Two developments under California’s Proposition 65 carry the potential to have a large impact on businesses selling products in California.  First, DINP has been added to the Proposition 65 List of Restricted Chemicals.  Second, California officials are considering revisions to the Proposition 65 Warning Regulations.

Diisononyl phthalate (DINP) was added to California’s Proposition 65 restricted chemical list on December 20, 2013.  DINP is a common platicizer used in a variety of soft vinyl and plastic products.  Many businesses switched to using DINP as a replacement for chemical phthalates previously restricted by Proposition 65.  By December 20, 2014, it will unlawful to expose California consumers to DINP without first providing a warning.  Business who decline to reformulate or provide warnings for DINP-containing products after December 20, 2014 can expect to receive notices of violation from private Proposition 65 enforcers by early 2015.

In April, California’s Office of Health Hazard Assessment (OEHHA) published notice that it was considering changing the current Proposition 65 warnings requirements.  Among the changes being considered:

  • Instituting mandatory warning language rather than simply requiring that a given warning be “reasonable”.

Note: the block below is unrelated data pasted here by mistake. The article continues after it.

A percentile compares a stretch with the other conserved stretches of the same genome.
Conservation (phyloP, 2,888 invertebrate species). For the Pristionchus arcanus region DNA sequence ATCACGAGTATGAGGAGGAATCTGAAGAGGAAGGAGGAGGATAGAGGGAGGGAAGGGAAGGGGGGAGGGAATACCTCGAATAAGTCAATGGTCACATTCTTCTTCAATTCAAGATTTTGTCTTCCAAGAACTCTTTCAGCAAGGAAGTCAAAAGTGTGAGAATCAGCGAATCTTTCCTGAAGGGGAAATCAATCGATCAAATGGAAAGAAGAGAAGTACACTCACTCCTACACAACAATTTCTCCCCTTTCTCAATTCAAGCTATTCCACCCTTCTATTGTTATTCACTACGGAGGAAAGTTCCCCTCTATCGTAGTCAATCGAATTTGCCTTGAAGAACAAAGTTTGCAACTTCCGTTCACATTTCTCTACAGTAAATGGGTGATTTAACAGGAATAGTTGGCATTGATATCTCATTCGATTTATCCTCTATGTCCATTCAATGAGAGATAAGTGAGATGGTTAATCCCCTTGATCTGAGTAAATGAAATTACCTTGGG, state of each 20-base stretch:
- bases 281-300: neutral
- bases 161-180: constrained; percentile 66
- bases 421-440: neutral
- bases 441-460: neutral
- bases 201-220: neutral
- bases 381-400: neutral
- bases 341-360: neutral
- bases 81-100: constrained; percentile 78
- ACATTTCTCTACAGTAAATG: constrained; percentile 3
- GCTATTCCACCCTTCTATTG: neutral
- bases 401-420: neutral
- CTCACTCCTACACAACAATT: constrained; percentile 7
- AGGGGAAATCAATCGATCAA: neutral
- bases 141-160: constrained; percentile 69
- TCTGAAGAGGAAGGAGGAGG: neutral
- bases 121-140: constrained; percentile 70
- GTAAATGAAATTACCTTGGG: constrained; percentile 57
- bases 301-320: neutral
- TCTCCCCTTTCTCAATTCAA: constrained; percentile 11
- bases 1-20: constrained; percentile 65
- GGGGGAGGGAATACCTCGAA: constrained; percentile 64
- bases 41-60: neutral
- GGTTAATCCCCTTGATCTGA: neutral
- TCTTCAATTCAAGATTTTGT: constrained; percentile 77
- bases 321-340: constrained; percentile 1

• Requiring that the following chemicals be specifically listed by name: Acrylamide, Arsenic, Benzene, Cadmium, Chlorinated Tris, 1,4-Dioxane, Formaldehyde, Lead, Mercury, Phthalates, Tobacco smoke, and Toluene.
  • Requiring use of the international health hazard symbol on all warnings:
  • Requiring warnings to be provided in languages predominantly used in area.
  • Requiring businesses to post detailed information regarding the risk of product and chemical exposure to a website hosted by OEHHA.

This is a pre-regulatory notice and the formal regulatory period is not expected to begin until late summer 2014.  If OEHHA decides to formally propose changes, opportunities for public input will be provided during the formal regulatory process.  Additional information may be found at:  www.P65Warnings.ca.gov.